One of the many tantalising shows lost to the lockdown was I Remember It Well at London’s Bridge theatre, in which Judi Dench was to reminisce about her career in conversation with Gyles Brandreth. There is talk of it happening at a later date but in the meantime Dench-watchers can catch a recording of a conversation, filmed in 2017, between the great Dame and Brandreth at the Orange Tree. Declaration of interest: I too have done one of these public chats at the Richmond venue. I would still say this is engrossing viewing that gets way beyond the kind of anecdote-swapping you find on a Graham Norton sofa and that offers a good deal of practical wisdom about the art of acting.
There are, of course, one or two familiar stories. We hear about the film producer who once brusquely told Dench: “You have every single thing wrong with your face.” We also hear how, when Dench as an Old Vic Juliet passionately cried, “Where are my father and my mother?”, the audible response was “Here in Row H” (a story I’ve always found somewhat incredible since her parents, long involved in the York Mystery Plays, were hardly naive theatregoers). But many of the stories are fresh and funny, including one that shows that John Gielgud, normally regarded as the high priest of British acting, had a sense of mischief that more than matched Dench’s own.
Dench, filmed before an audience largely composed of drama students, also reveals a lot about her craft. Quizzed by Brandreth about her debut as Ophelia at the Old Vic in 1957, she recalls how she over-complicated her performance. “I’d know what to do now,” she says. “You only have to do one thing to indicate madness.” Tellingly, she also reveals that during a four-year stint at the Vic from 1957 to 1961, she would stand in the wings and avidly watch her colleagues: “That’s how you learn.” I also loved her comment about directors who seek to induce an ensemble spirit by getting actors to toss around a fluffy ball. “Directors,” says Dench, “underestimate actors’ instinctive ability to create a sense of company.”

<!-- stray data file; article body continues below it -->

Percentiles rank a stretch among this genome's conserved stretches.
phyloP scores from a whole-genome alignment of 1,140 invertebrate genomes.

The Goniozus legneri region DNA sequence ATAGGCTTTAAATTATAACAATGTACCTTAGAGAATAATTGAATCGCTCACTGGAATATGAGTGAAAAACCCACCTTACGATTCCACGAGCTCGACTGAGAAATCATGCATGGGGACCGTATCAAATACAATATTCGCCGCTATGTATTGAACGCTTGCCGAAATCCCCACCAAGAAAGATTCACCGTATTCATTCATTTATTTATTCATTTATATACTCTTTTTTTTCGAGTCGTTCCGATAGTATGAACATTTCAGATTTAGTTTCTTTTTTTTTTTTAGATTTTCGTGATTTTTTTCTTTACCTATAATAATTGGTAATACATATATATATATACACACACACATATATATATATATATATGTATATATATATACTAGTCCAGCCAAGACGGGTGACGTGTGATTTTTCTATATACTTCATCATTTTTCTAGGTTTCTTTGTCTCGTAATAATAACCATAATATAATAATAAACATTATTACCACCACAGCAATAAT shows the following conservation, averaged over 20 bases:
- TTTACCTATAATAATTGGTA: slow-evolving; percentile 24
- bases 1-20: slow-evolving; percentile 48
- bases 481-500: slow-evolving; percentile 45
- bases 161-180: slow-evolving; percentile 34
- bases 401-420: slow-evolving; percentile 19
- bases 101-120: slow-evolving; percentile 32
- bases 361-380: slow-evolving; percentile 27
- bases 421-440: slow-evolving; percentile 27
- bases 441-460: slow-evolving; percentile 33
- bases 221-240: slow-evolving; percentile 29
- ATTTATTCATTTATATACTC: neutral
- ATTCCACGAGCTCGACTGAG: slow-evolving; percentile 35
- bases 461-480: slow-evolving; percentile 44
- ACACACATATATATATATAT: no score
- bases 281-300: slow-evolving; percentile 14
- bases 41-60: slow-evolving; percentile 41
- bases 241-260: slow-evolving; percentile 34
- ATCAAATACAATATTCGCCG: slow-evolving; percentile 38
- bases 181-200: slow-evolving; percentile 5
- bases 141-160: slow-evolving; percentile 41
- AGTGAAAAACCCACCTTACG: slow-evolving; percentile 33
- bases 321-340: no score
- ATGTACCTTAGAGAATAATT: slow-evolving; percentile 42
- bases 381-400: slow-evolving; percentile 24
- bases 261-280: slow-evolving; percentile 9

Not that Dench is anti-director – although she wincingly recalls how she was brutally treated by Michel Saint-Denis in a 1961 production of The Cherry Orchard: “To think,” Peggy Ashcroft consolingly told her, “I nearly married that man!” But Dench is full of praise for Peter Hall and his approach to Shakespeare’s verse – “He stood at a lectern and made you obey the way it is written” – and for Hal Prince who cast her as Sally Bowles in Cabaret after seeing her in a play called The Promise. “You didn’t sing in The Promise,” notes Brandreth. “I didn’t sing in Cabaret either,” Dench retorts.
This is a wonderfully relaxed conversation in which Brandreth skilfully steers Dench through her life and times and shows that she is as quick-witted and effervescent as ever. But the most revealing moment comes when she recalls something John Neville told her early on in her career: “You must decide why you are doing this job and then never tell anyone.” Looking squarely at Brandreth, Dench says: “And I never have.” If I were to make a wild surmise, I would say that her dedication to acting is tied up with her Quaker faith, about which she says little in the interview. But that is only my guess; and one of the many delights of this film is that Dench is very open about her craft while preserving the mystery that is essential to great acting.